Carl Levin

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Carl Levin
Occupation U.S. Senator

Carl Levin is a democratic senator from Michigan. He is chairman of the Senate Armed Services Committee and Permanent Subcommittee on Investigations of the Homeland Security and Governmental Affairs Committee. He is set to retire in January 2015.[1]

Levin is seen as a crusader against certain Wall Street's business tactics, use of tax loopholes and other perceived abuses.

In May of 2009 he introduced a bill that would amend the Commodity Futures Modernization Act of 2000 and allow federal regulators to oversee the trading of over-the-counter derivatives.[2]

Levin, along with fellow democratic senator Jeff Merkley, also proposed the controversial idea to ban banks from high-risk speculative trading.[3]

In December 2014 he introduced a bill, co-sponsored with Sen. John McCain, that would crack down on trading on inside information in physical commodities, limiting Wall Street banks' ability to deal in physical markets. He previously accused Goldman Sachs and other banks of manipulating physical commodity markets. As the chairman of the Permanent Subcommittee on Investigations, he concluded a two-year investigation in November that found some U.S. banks had manipulated prices to gain an unfair trading advantage over consumers.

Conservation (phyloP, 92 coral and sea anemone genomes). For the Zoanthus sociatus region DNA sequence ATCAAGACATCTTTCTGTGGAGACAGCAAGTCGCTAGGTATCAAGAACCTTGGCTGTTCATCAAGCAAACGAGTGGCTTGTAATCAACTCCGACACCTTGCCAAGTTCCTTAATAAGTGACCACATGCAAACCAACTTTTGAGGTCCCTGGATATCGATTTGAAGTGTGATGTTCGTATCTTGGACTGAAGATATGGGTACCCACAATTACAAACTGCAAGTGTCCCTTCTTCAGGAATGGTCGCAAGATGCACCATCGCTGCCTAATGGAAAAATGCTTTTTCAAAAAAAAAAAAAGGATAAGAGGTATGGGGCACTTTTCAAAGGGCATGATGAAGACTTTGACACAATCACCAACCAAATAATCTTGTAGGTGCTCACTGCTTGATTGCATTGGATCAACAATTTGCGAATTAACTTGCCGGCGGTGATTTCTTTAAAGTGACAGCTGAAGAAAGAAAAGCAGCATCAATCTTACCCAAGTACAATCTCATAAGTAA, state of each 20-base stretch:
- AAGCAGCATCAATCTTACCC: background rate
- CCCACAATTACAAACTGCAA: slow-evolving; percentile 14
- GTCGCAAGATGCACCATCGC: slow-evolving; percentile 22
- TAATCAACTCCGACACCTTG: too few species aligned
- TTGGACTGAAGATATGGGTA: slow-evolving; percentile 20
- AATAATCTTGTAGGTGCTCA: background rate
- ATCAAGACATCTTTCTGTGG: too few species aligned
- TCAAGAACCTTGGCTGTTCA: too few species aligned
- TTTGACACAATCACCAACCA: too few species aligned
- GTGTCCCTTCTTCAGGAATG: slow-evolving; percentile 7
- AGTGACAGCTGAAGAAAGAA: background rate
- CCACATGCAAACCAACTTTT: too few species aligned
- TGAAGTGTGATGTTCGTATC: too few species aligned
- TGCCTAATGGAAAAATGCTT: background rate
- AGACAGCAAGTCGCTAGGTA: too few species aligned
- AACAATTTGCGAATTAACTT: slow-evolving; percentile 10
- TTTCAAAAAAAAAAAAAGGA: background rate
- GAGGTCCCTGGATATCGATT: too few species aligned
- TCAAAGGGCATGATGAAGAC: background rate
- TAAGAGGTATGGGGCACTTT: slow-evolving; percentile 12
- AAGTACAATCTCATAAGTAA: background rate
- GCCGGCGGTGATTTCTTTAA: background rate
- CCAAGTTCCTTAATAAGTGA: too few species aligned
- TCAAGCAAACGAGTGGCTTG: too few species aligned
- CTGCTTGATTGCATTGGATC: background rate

Levin was born in 1934 in Detroit, Michigan. He practiced and taught law in Michigan until he was appointed the assistant attorney general in 1964. He went on to become the first general counsel for the Michigan Civil Rights Commission where helped establish the Detroit Defender's Office and led the Appellate Division, which has become the State Appellate Defender's Office. In 1969, he was elected to the Detroit City Council and became president in 1973.

In 1978, he won in upset victory over the number two Republican in the U.S. Senate and was reelected in 1984, 1990, 1996, 2002 and 2008.[4]

In May of 2010, Levin and senator Jeff Merkley from Oregon proposed an amendment to a financial regulation bill being considered in the senate. The amendment would ban "proprietary" trading at large banks.[5]


Levin graduated from Swarthmore College in 1956 and Harvard University Law School in 1959.